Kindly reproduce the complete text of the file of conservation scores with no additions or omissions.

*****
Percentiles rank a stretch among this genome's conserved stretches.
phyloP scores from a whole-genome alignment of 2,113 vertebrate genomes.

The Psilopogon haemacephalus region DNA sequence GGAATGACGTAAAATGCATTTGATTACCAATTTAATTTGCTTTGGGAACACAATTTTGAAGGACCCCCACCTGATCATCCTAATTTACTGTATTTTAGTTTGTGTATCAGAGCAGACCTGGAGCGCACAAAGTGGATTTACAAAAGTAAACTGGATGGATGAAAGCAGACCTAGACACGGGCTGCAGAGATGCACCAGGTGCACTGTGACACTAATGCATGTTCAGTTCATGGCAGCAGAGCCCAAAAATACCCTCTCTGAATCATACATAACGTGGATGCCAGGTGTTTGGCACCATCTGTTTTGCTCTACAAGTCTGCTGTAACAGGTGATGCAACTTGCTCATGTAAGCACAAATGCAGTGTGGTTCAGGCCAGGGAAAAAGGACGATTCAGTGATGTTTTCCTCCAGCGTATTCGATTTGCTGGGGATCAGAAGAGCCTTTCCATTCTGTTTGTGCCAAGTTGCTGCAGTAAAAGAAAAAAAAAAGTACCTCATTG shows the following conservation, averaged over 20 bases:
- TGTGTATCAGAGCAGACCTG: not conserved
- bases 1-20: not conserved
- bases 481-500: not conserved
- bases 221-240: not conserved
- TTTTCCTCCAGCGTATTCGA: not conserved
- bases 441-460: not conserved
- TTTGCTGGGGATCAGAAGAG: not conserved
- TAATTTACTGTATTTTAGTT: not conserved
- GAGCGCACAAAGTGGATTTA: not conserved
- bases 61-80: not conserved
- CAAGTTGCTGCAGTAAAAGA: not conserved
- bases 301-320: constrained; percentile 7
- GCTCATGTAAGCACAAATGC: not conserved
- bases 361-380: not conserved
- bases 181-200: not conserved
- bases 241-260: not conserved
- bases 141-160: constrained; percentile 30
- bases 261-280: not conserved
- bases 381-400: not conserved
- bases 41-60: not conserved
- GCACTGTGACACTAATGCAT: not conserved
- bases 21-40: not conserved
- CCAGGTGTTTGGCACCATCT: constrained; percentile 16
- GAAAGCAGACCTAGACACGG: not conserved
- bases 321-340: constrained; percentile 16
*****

Percentiles rank a stretch among this genome's conserved stretches.
phyloP scores from a whole-genome alignment of 2,113 vertebrate genomes.

The Psilopogon haemacephalus region DNA sequence GGAATGACGTAAAATGCATTTGATTACCAATTTAATTTGCTTTGGGAACACAATTTTGAAGGACCCCCACCTGATCATCCTAATTTACTGTATTTTAGTTTGTGTATCAGAGCAGACCTGGAGCGCACAAAGTGGATTTACAAAAGTAAACTGGATGGATGAAAGCAGACCTAGACACGGGCTGCAGAGATGCACCAGGTGCACTGTGACACTAATGCATGTTCAGTTCATGGCAGCAGAGCCCAAAAATACCCTCTCTGAATCATACATAACGTGGATGCCAGGTGTTTGGCACCATCTGTTTTGCTCTACAAGTCTGCTGTAACAGGTGATGCAACTTGCTCATGTAAGCACAAATGCAGTGTGGTTCAGGCCAGGGAAAAAGGACGATTCAGTGATGTTTTCCTCCAGCGTATTCGATTTGCTGGGGATCAGAAGAGCCTTTCCATTCTGTTTGTGCCAAGTTGCTGCAGTAAAAGAAAAAAAAAAGTACCTCATTG shows the following conservation, averaged over 20 bases:
- TGTGTATCAGAGCAGACCTG: not conserved
- bases 1-20: not conserved
- bases 481-500: not conserved
- bases 221-240: not conserved
- TTTTCCTCCAGCGTATTCGA: not conserved
- bases 441-460: not conserved
- TTTGCTGGGGATCAGAAGAG: not conserved
- TAATTTACTGTATTTTAGTT: not conserved
- GAGCGCACAAAGTGGATTTA: not conserved
- bases 61-80: not conserved
- CAAGTTGCTGCAGTAAAAGA: not conserved
- bases 301-320: constrained; percentile 7
- GCTCATGTAAGCACAAATGC: not conserved
- bases 361-380: not conserved
- bases 181-200: not conserved
- bases 241-260: not conserved
- bases 141-160: constrained; percentile 30
- bases 261-280: not conserved
- bases 381-400: not conserved
- bases 41-60: not conserved
- GCACTGTGACACTAATGCAT: not conserved
- bases 21-40: not conserved
- CCAGGTGTTTGGCACCATCT: constrained; percentile 16
- GAAAGCAGACCTAGACACGG: not conserved
- bases 321-340: constrained; percentile 16